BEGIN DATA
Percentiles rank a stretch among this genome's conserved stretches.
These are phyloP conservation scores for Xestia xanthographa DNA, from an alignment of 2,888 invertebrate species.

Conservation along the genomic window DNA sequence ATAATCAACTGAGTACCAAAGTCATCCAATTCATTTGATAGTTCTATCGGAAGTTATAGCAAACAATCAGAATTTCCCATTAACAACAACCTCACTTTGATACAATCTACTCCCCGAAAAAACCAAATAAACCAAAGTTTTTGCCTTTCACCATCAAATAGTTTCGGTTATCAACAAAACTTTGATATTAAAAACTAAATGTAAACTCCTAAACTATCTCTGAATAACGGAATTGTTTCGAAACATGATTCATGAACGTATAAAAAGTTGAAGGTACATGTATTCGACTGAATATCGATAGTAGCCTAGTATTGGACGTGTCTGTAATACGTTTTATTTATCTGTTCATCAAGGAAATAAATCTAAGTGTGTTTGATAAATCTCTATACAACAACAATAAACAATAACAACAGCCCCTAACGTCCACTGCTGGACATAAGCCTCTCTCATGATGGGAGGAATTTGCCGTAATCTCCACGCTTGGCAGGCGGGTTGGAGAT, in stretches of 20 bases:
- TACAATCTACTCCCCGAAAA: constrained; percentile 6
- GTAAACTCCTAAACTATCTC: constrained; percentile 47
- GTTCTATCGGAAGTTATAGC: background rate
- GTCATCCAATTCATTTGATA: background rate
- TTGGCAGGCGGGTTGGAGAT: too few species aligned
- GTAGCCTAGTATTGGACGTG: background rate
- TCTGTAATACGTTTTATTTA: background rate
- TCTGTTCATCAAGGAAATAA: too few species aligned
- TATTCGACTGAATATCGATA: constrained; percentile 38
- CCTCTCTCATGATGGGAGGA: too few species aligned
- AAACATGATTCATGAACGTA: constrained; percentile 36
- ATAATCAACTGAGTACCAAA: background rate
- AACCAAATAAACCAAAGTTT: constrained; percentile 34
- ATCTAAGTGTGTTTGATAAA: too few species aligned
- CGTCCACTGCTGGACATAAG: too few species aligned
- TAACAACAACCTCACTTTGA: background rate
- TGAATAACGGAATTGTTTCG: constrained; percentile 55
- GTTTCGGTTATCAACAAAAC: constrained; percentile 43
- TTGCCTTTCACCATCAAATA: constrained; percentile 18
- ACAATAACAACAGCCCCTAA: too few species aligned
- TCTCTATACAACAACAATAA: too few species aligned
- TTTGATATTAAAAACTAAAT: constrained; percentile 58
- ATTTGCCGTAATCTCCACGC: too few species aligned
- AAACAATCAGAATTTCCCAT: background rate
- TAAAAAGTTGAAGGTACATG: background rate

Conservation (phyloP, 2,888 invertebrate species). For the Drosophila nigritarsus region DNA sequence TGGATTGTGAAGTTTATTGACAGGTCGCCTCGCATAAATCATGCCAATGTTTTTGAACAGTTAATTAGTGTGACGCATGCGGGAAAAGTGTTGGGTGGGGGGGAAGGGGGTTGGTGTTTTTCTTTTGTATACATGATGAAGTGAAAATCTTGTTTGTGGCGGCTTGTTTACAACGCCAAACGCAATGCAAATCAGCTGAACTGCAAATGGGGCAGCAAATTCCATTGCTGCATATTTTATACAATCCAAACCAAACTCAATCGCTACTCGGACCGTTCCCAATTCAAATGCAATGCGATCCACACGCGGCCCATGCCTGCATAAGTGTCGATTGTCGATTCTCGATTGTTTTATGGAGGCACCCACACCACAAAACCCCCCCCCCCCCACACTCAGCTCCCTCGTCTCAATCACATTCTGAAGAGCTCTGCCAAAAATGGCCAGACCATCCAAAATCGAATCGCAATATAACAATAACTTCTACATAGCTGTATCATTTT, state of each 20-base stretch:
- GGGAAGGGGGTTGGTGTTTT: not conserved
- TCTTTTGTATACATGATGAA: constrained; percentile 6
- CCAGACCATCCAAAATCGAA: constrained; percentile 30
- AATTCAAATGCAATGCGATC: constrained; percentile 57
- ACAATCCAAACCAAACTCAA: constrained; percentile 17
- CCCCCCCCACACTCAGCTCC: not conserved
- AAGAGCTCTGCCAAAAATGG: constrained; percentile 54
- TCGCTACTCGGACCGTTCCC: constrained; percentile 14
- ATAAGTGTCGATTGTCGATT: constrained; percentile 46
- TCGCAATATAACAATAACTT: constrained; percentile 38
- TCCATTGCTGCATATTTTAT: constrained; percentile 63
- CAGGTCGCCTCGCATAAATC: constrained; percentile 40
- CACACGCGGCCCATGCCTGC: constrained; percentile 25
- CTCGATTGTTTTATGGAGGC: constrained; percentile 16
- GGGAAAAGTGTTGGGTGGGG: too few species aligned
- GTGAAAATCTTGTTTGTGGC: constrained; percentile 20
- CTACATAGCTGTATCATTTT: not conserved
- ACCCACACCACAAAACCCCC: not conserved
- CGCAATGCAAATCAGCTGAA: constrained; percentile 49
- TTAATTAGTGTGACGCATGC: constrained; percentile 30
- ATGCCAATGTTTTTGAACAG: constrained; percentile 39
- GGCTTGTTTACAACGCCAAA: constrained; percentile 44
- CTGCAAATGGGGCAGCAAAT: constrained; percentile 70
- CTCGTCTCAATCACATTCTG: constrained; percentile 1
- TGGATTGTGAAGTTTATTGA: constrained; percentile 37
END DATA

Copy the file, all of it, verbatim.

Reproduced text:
Percentiles rank a stretch among this genome's conserved stretches.
These are phyloP conservation scores for Xestia xanthographa DNA, from an alignment of 2,888 invertebrate species.

Conservation along the genomic window DNA sequence ATAATCAACTGAGTACCAAAGTCATCCAATTCATTTGATAGTTCTATCGGAAGTTATAGCAAACAATCAGAATTTCCCATTAACAACAACCTCACTTTGATACAATCTACTCCCCGAAAAAACCAAATAAACCAAAGTTTTTGCCTTTCACCATCAAATAGTTTCGGTTATCAACAAAACTTTGATATTAAAAACTAAATGTAAACTCCTAAACTATCTCTGAATAACGGAATTGTTTCGAAACATGATTCATGAACGTATAAAAAGTTGAAGGTACATGTATTCGACTGAATATCGATAGTAGCCTAGTATTGGACGTGTCTGTAATACGTTTTATTTATCTGTTCATCAAGGAAATAAATCTAAGTGTGTTTGATAAATCTCTATACAACAACAATAAACAATAACAACAGCCCCTAACGTCCACTGCTGGACATAAGCCTCTCTCATGATGGGAGGAATTTGCCGTAATCTCCACGCTTGGCAGGCGGGTTGGAGAT, in stretches of 20 bases:
- TACAATCTACTCCCCGAAAA: constrained; percentile 6
- GTAAACTCCTAAACTATCTC: constrained; percentile 47
- GTTCTATCGGAAGTTATAGC: background rate
- GTCATCCAATTCATTTGATA: background rate
- TTGGCAGGCGGGTTGGAGAT: too few species aligned
- GTAGCCTAGTATTGGACGTG: background rate
- TCTGTAATACGTTTTATTTA: background rate
- TCTGTTCATCAAGGAAATAA: too few species aligned
- TATTCGACTGAATATCGATA: constrained; percentile 38
- CCTCTCTCATGATGGGAGGA: too few species aligned
- AAACATGATTCATGAACGTA: constrained; percentile 36
- ATAATCAACTGAGTACCAAA: background rate
- AACCAAATAAACCAAAGTTT: constrained; percentile 34
- ATCTAAGTGTGTTTGATAAA: too few species aligned
- CGTCCACTGCTGGACATAAG: too few species aligned
- TAACAACAACCTCACTTTGA: background rate
- TGAATAACGGAATTGTTTCG: constrained; percentile 55
- GTTTCGGTTATCAACAAAAC: constrained; percentile 43
- TTGCCTTTCACCATCAAATA: constrained; percentile 18
- ACAATAACAACAGCCCCTAA: too few species aligned
- TCTCTATACAACAACAATAA: too few species aligned
- TTTGATATTAAAAACTAAAT: constrained; percentile 58
- ATTTGCCGTAATCTCCACGC: too few species aligned
- AAACAATCAGAATTTCCCAT: background rate
- TAAAAAGTTGAAGGTACATG: background rate

Conservation (phyloP, 2,888 invertebrate species). For the Drosophila nigritarsus region DNA sequence TGGATTGTGAAGTTTATTGACAGGTCGCCTCGCATAAATCATGCCAATGTTTTTGAACAGTTAATTAGTGTGACGCATGCGGGAAAAGTGTTGGGTGGGGGGGAAGGGGGTTGGTGTTTTTCTTTTGTATACATGATGAAGTGAAAATCTTGTTTGTGGCGGCTTGTTTACAACGCCAAACGCAATGCAAATCAGCTGAACTGCAAATGGGGCAGCAAATTCCATTGCTGCATATTTTATACAATCCAAACCAAACTCAATCGCTACTCGGACCGTTCCCAATTCAAATGCAATGCGATCCACACGCGGCCCATGCCTGCATAAGTGTCGATTGTCGATTCTCGATTGTTTTATGGAGGCACCCACACCACAAAACCCCCCCCCCCCCACACTCAGCTCCCTCGTCTCAATCACATTCTGAAGAGCTCTGCCAAAAATGGCCAGACCATCCAAAATCGAATCGCAATATAACAATAACTTCTACATAGCTGTATCATTTT, state of each 20-base stretch:
- GGGAAGGGGGTTGGTGTTTT: not conserved
- TCTTTTGTATACATGATGAA: constrained; percentile 6
- CCAGACCATCCAAAATCGAA: constrained; percentile 30
- AATTCAAATGCAATGCGATC: constrained; percentile 57
- ACAATCCAAACCAAACTCAA: constrained; percentile 17
- CCCCCCCCACACTCAGCTCC: not conserved
- AAGAGCTCTGCCAAAAATGG: constrained; percentile 54
- TCGCTACTCGGACCGTTCCC: constrained; percentile 14
- ATAAGTGTCGATTGTCGATT: constrained; percentile 46
- TCGCAATATAACAATAACTT: constrained; percentile 38
- TCCATTGCTGCATATTTTAT: constrained; percentile 63
- CAGGTCGCCTCGCATAAATC: constrained; percentile 40
- CACACGCGGCCCATGCCTGC: constrained; percentile 25
- CTCGATTGTTTTATGGAGGC: constrained; percentile 16
- GGGAAAAGTGTTGGGTGGGG: too few species aligned
- GTGAAAATCTTGTTTGTGGC: constrained; percentile 20
- CTACATAGCTGTATCATTTT: not conserved
- ACCCACACCACAAAACCCCC: not conserved
- CGCAATGCAAATCAGCTGAA: constrained; percentile 49
- TTAATTAGTGTGACGCATGC: constrained; percentile 30
- ATGCCAATGTTTTTGAACAG: constrained; percentile 39
- GGCTTGTTTACAACGCCAAA: constrained; percentile 44
- CTGCAAATGGGGCAGCAAAT: constrained; percentile 70
- CTCGTCTCAATCACATTCTG: constrained; percentile 1
- TGGATTGTGAAGTTTATTGA: constrained; percentile 37